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Insect Identification

Bed Bug - (Cimex lectularius)

Authored By Staff Writer | Last Updated: 10/20/2014

The tiny, wingless Bed Bug invites the whole family to feast on people when they're down and out.

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Pic of the Bed Bug
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Although it is best known for its ruthless biting on slumbering humans, the Bed Bug is a parasite of birds and bats as well. They do not transmit diseases to people, but they can create areas of great skin irritation and itching from their bites caused by a reaction to the Bed Bug's saliva.

The Bed Bug's body is very flat and rusty red colored; sometimes it looks purple or even brown. It is more reddish in color just after a blood feeding. They are only 4mm to 6mm in length and can be difficult to spot on dark bedding or mattresses. Antennae are present and appear quite thin and segmented. Short stubby legs complement the short - almost unseen - stubby, useless wings.

Bed Bugs enjoy the warmth and constant food supply that a mammal host offers. During the day, they hide in crevices. At night they come out of hiding to feed. They suck the blood out from their host to mature into adulthood. The bites themselves are not painful so the host remains sleeping through the night. A Bed Bug will bite its human host, drink some blood and then move a little and bite a new place. This repetitive behavior results in huge areas of afflicted skin. Bed Bugs can survive without food for 12 to 15 months. They will travel a great distance for a meal.

To reproduce, males inject sperm directly inside the female's abdomen where eggs are fertilized. A female can lay up to 300 eggs in her lifetime. These eggs are very small and white, but are still visible on a mattress for those carefully looking for them. Many generations of Bed Bugs can be born in a year which means they can reproduce quite rapidly in an area a spread to surrounding areas, quickly infesting other mattresses.

Bed Bugs do not just stay on mattresses in bedrooms. They can hide in furniture crevices and clothing as well. Because of this, people can transfer Bed Bugs to various locations, which is why hotel rooms can be plagued with them. Immaculate housekeeping cannot prevent infestation.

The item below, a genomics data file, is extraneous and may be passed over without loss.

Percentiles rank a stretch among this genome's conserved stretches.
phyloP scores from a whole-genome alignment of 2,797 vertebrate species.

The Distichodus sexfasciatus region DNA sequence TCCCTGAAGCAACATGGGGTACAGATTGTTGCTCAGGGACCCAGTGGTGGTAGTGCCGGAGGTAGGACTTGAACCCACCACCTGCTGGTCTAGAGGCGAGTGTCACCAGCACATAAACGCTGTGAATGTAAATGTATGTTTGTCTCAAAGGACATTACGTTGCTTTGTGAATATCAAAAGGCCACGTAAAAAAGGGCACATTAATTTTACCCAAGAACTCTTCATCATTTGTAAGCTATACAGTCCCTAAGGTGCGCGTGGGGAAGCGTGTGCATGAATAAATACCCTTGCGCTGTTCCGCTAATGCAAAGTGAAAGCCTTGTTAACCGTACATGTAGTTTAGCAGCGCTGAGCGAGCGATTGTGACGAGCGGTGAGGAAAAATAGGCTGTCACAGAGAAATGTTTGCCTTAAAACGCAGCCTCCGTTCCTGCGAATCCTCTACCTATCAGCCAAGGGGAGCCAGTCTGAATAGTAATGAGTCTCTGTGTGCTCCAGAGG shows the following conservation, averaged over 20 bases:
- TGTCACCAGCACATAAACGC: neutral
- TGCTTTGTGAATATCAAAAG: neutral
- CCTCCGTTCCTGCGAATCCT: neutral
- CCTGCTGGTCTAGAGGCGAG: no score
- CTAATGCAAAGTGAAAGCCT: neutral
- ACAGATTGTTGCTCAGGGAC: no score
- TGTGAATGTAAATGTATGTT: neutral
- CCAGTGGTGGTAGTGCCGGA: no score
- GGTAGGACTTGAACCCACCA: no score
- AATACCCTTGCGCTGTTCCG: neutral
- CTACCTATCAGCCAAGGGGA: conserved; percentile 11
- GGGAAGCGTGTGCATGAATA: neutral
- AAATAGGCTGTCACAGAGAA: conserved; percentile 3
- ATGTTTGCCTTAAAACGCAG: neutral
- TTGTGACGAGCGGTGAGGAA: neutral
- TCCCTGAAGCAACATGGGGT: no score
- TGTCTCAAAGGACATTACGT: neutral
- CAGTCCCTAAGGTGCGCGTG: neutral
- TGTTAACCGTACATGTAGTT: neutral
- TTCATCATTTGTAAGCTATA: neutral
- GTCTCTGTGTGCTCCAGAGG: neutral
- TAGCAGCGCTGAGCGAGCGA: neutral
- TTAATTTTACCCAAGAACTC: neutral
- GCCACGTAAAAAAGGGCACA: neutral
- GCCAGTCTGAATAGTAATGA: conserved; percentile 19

To check for Bed Bugs, uncover the mattress by removing the sheets and any mattress cover. Visually scan all edges and seams for the brown bugs, their tiny white eggs, small spots of blood (from previous victims) and/or brown spots of fecal matter left by the bugs. If you strongly suspect Bud Bugs presence, check the box spring beneath the mattress as well. If staying in a hotel or vacation rental, do this mattress check BEFORE unpacking. This limits exposure to your belongings should you find evidence of Bed Bugs and need to leave the room permanently.

If you have been bitten by Bed Bugs, seeking medical attention can help treat the symptoms (swelling, redness, intense itching) and make your recovery more comfortable. On the bright side (if it helps) at least the bugs do not transfer diseases that will make you sick.

A professional exterminator needs to be contacted to remove infestations.

Text ©2005-2014 All Rights Reserved. No Reproduction Permitted. Unauthorized use and/or duplication of this material without express and written permission from is strictly prohibited.

Category: True Bug
Common name: Bed Bug
Scientific Name: Cimex lectularius

  Kingdom: Animalia
   Phylum: Arthropoda
    Class: Insecta
     Order: Hemiptera
      Family: Cimicidae
       Genus: Cimex
        Species: lectularius

Adult Size (Length): 4mm to 6mm (0.16in to 0.24in) COMPARE

Identifying Colors: red; brown; purple

General Description: small, brown, eggs, harmful, biting

North American Reach (Though Not Limited To*): Alabama; Alaska; Arizona; Arkansas; California; Colorado; Connecticut; Delaware; Florida; Georgia; Hawaii; Idaho; Illinois; Indiana; Iowa; Kansas; Kentucky; Louisiana; Maine; Maryland; Massachusetts; Michigan; Minnesota; Mississippi; Missouri; Montana; Nebraska; Nevada; New Hampshire; New Jersey; New Mexico; New York; North Carolina; North Dakota; Ohio; Oklahoma; Oregon; Pennsylvania; Rhode Island; South Carolina; South Dakota; Tennessee; Texas; Utah; Vermont; Virginia; Washington; West Virginia; Wisconsin; Wyoming; Alberta; British Columbia; Manitoba; New Brunswick; Newfoundland and Labrador; Nova Scotia; Ontario; Prince Edward Island; Quebec; Saskatchewan; Mexico

* Keep in mind that insect reach is not governed by lines on a map and therefore may appear in areas/regions/states beyond those listed above.

NOTE: Material presented throughout this website is for entertainment value and should not to be construed as usable for scientific research or medical advice (insect bites, etc...). Please consult licensed, degreed professionals for such information. Email corrections / Comments to InsectIdentification at Gmail dot com.
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